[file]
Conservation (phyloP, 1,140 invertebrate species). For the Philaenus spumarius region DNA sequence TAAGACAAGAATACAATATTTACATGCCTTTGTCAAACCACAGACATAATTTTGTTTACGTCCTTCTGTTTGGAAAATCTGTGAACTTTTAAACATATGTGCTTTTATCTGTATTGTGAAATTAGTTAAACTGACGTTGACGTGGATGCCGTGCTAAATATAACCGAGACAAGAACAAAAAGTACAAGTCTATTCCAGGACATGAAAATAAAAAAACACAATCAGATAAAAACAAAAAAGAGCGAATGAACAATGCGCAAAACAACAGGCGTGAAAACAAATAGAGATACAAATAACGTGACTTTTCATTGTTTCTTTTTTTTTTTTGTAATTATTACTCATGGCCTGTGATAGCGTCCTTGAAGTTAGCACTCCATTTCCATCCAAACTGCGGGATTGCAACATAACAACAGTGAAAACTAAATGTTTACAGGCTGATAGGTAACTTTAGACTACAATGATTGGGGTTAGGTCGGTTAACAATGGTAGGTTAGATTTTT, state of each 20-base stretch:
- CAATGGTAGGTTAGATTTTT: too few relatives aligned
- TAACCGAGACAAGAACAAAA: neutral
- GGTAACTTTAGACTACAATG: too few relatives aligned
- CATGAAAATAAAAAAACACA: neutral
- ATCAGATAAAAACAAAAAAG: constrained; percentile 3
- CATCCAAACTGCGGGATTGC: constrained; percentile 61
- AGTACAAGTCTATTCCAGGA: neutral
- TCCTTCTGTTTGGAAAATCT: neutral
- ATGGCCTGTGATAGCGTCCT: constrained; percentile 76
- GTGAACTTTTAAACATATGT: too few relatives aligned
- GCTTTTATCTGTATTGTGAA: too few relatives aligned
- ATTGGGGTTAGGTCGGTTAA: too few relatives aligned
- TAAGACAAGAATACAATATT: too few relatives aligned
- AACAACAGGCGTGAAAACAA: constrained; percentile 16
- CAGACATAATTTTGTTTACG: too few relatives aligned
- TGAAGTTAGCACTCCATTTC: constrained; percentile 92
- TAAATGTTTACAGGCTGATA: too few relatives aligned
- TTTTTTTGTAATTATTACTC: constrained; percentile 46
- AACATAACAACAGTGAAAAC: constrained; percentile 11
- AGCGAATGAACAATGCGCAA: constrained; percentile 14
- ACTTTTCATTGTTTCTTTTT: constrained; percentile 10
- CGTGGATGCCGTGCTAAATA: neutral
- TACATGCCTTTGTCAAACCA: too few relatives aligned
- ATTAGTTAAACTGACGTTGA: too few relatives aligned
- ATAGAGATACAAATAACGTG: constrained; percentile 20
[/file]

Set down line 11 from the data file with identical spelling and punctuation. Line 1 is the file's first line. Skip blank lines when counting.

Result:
- GTGAACTTTTAAACATATGT: too few relatives aligned